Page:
Algerian Lentil Soup - 64 Sq. Ft. Kitchen
Soup Chick - All Things Soup - Lydia of The Perfect Pantry


19 comments:

  1. That is one delicious and healthy soup!

    Cheers,

    Rosa

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  2. so simple and so beautiful - I would gobble up a huge bowlful

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  3. A delicous, hearty soup! Can never have enough of chickpeas and Co :-)

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  4. Beautiful spoon in the top photo! (and the soup looks pretty darn good too...)

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  5. Immediately my thought is: how will it taste with a different combination of legumes? The soups looks very consoling. I wonder how many bowls are needed to recover from a shell-shocked week. Among the many great smells one can enjoy in the kitchen, that of freshly ground toasted cumin seeds mixed with onion cooked in oil is one of the best, a very personal opinion, of course.

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  6. Another beautiful legume dish. . . this looks like it would be the perfect warming recipe for our uncharacteristically frigid fall (which, unlike my workday, is what's left me shellshocked!). The lima beans are a great addition.

    And I can't believe I've missed yet another MLLA--have to get it together this month!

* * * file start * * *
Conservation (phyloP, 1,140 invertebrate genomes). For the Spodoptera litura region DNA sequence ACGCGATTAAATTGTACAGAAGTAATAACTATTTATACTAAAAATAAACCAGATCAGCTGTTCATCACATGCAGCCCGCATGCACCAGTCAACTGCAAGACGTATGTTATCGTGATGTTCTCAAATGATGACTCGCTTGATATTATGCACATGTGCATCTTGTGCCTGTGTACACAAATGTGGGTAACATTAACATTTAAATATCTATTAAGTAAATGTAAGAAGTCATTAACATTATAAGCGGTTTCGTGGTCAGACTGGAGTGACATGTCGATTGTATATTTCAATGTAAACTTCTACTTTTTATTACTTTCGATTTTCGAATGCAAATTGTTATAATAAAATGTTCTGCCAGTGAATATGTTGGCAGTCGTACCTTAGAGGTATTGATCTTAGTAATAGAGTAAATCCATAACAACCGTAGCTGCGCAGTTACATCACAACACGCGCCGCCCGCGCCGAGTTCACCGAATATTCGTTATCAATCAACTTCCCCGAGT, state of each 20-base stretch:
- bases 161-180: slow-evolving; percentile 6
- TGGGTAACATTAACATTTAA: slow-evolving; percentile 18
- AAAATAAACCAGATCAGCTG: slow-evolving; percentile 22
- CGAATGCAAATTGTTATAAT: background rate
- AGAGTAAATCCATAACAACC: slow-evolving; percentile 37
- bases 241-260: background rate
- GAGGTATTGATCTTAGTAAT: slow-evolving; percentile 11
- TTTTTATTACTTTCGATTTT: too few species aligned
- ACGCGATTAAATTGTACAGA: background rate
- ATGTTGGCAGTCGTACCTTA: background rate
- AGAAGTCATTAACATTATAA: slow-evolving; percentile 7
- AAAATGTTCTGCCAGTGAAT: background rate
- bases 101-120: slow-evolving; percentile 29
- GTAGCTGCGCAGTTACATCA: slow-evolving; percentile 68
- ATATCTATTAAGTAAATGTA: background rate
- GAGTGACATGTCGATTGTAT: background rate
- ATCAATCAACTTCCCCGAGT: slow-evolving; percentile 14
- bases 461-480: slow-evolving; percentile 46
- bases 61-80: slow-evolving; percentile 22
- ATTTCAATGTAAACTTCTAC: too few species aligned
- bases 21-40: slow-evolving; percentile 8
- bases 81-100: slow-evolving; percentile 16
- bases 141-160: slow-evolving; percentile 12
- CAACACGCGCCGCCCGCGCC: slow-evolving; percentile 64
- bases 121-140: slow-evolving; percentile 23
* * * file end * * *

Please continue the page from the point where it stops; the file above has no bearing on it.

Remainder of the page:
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  7. Thanks for sharing this well balanced soup Susan.

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  8. I love the bean medley! This looks like such a delicious soup. Gotoa love Middle Eastern cuisine. :)

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  9. Susan, thank you so much for your kind and healing words! I deeply appreciate your thoughtfulness...

    Ohhh my, your soup looks like the perfect way to restore one's soul and one's taste buds, too!

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  10. this looks fantastic. found you thru flickr. love your blog!

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  11. I've really been craving a hot bowl of vegetable bean soup with all the rain we've been getting recently. This looks great.

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  12. this sounds very good, Susan (especially with all the cumin!). I will squeeze some lemon over it just before serving :D

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  13. Supremely lovely bean soup! Love the new header, by the way.

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  14. I love how many beans/legumes you squeezed into one bowl. That looks gorgeous and makes me sad that I have yet again failed to submit something, especially since beans play such a big role in my kitchen. I'm going to have to put the next one on my calendar.

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  15. You have lovely timing, Susan! I was thinking I needed to find a recipe to use the bits of Swiss chard that we have growing (pathetically) in our garden, as the weather is getting a little too chilly at night now for them to survive much longer.

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  16. Yum, this sounds like a healthy, delicious soup with grains, legumes and greens, my kind of soup! Thanks for the recipe!

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  17. That is a lot of beans in one soup! It's good to see MLLA is still running strong.